ISSUE 1. Mine clearance usually involves a large number of stakeholders: including affected countries, donor countries providing assistance under Article 6 of the Convention, the UN and other international bodies, mine clearance organisations and the affected communities. Article 7 (Transparency Measures) requires States Parties to report on implementation and that the reports be shared. Without sharing of information and coordination of action, the mine action community cannot make the best use of existing resources
OBJECTIVE 2. The objective is to identify how well existing methods of co-ordination, including information acquisition and flows, succeed, where they may need to be strengthened and in what ways. Best practice can be encouraged and disseminated.
BACKGROUND 3. Fulfilling the obligations under the Convention of mine-affected countries to clear, and of donor countries to assist, depends on shared understanding of the mine problem in each country and of how to tackle it. Better co-ordination among different stakeholders, better sharing of information, and a better understanding of past successes and failures (evaluation) should lead to more effective programmes in the future. 4. Who needs what information? Is necessary information currently readily available to those who need it? How can we improve the range and accessibility of information? 5. The roles of different stakeholders may need to be clarified. Coordination depends not only on willingness to work together, but on effective means of working together, and agreement on who does what best. How can we improve coordination at the global, national and local levels? 6. Groups of stakeholders - e.g. mine clearance organisations and donors - may be able to develop common systems and approaches so as to reduce duplication of effort.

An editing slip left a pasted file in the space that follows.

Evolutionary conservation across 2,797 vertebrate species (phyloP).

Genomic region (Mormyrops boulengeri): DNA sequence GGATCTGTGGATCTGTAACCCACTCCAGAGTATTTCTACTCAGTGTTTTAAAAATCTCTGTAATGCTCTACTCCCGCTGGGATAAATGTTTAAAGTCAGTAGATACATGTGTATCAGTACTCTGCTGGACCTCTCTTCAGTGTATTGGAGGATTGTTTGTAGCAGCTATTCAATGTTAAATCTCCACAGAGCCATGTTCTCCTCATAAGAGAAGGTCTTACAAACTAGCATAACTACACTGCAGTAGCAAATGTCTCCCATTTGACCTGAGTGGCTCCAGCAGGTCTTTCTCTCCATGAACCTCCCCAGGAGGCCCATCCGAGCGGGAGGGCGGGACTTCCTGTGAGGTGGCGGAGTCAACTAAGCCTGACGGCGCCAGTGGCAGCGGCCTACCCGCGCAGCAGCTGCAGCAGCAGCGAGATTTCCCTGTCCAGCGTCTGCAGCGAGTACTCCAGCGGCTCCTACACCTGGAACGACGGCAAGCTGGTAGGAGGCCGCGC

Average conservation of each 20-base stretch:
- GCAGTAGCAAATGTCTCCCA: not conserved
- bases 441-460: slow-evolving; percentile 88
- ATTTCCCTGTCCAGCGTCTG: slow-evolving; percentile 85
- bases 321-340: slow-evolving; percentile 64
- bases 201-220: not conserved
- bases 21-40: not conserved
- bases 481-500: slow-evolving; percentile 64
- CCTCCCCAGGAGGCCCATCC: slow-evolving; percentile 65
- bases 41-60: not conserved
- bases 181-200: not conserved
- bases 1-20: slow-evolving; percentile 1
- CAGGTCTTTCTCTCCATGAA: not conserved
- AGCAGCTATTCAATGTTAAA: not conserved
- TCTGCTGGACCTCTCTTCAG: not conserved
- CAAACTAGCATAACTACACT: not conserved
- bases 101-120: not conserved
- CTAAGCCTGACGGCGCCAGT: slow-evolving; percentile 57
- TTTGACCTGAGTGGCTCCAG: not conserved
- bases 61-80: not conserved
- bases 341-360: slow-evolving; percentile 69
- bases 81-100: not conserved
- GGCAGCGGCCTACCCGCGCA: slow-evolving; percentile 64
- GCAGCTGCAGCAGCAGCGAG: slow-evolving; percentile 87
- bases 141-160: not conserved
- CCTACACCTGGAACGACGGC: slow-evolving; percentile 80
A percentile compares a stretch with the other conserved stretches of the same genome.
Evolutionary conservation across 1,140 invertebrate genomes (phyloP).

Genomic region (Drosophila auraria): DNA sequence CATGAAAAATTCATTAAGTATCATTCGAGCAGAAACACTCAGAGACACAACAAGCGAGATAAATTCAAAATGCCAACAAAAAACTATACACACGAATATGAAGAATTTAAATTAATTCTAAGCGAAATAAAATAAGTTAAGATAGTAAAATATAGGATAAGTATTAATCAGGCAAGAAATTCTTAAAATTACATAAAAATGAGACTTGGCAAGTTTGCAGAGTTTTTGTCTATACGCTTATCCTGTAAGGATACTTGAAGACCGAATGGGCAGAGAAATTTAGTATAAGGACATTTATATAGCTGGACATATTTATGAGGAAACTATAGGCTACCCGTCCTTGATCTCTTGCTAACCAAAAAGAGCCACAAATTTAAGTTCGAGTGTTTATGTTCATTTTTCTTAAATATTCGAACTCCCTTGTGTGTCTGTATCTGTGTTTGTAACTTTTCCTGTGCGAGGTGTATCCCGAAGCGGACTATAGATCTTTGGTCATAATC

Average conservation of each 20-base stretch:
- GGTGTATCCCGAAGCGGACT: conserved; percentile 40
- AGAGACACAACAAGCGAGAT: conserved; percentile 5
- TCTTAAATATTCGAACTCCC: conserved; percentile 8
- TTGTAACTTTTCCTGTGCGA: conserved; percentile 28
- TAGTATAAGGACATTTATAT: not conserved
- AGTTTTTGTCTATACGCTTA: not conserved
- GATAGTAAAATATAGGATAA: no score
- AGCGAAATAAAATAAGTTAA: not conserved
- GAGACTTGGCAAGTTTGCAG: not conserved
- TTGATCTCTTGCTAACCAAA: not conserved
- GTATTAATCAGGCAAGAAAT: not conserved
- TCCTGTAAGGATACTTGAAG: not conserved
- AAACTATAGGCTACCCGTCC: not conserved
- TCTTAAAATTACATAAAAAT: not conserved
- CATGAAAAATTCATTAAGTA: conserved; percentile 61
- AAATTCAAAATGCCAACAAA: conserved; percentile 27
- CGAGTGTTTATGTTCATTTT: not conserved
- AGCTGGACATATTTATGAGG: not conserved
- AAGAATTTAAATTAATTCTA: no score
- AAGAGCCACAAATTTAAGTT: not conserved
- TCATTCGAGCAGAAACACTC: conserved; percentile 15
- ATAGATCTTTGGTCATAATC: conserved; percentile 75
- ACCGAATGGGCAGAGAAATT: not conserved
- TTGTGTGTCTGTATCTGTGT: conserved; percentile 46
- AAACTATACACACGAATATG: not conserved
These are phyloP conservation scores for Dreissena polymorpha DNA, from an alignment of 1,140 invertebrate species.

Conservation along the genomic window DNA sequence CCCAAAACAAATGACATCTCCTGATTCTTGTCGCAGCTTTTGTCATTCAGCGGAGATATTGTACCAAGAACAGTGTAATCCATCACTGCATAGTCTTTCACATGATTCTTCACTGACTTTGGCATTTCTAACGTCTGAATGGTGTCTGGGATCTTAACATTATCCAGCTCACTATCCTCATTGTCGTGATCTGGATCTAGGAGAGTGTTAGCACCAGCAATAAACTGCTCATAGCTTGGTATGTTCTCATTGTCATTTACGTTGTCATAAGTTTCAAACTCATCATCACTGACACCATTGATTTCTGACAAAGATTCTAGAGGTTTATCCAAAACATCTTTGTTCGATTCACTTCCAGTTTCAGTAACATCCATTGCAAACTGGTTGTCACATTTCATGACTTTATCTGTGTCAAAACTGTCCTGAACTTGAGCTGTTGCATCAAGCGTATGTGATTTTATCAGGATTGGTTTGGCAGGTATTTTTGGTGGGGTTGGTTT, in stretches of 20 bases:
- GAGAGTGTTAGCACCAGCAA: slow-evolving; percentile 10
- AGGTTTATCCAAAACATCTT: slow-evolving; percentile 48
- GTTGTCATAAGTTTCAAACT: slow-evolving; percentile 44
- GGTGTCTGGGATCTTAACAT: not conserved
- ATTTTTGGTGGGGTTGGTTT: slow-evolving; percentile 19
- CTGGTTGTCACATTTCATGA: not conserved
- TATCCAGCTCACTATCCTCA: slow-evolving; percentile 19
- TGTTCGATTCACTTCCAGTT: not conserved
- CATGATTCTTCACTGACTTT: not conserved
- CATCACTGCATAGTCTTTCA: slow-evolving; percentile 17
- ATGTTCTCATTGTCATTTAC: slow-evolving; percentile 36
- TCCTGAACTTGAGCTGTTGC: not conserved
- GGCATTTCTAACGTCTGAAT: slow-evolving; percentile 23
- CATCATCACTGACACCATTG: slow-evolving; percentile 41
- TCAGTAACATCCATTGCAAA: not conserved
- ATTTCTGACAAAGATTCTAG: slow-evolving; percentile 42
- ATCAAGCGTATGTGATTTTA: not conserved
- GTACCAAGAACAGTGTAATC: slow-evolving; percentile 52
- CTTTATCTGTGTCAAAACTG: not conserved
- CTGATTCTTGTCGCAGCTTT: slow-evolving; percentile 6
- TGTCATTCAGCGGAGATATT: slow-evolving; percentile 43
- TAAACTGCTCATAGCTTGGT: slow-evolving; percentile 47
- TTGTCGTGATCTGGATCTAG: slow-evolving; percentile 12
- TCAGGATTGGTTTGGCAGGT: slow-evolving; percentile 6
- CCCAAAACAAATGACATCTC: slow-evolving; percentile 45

TOPIC 5: BUILDING NATIONAL CAPACITY
ISSUE 1. Although it is not a requirement of the Convention, developing effective national capacity in mine-affected countries to clear mines is an integral aim of almost all major and long-term mine clearance programmes. In practice, this aim may take time and effort to achieve.
OBJECTIVE 2. The objective is to promote better understanding within the Committee on the requirements for identifying best practice and common constraints in order to encourage improved national capacity building.
BACKGROUND 3. What is “national (sometimes called “indigenous”) capacity”? Why is it usually developed? Are there circumstances where it is not needed, or not worth developing? What conditions are essential for the successful development of a national capacity? What are the different components of a national capacity? (or on what different levels must it operate?) 4. How effective are current models for the development of national capacity? Can existing resources (e.g. the military) be used? What resources are needed to set up and develop national capacity, and to make it sustainable? What are the constraints? 5. What is the link between national mine clearance capacity and national capacities in other sectors of the economy? 6. Can regional or global capacity help or supplement national capacity in mine clearance?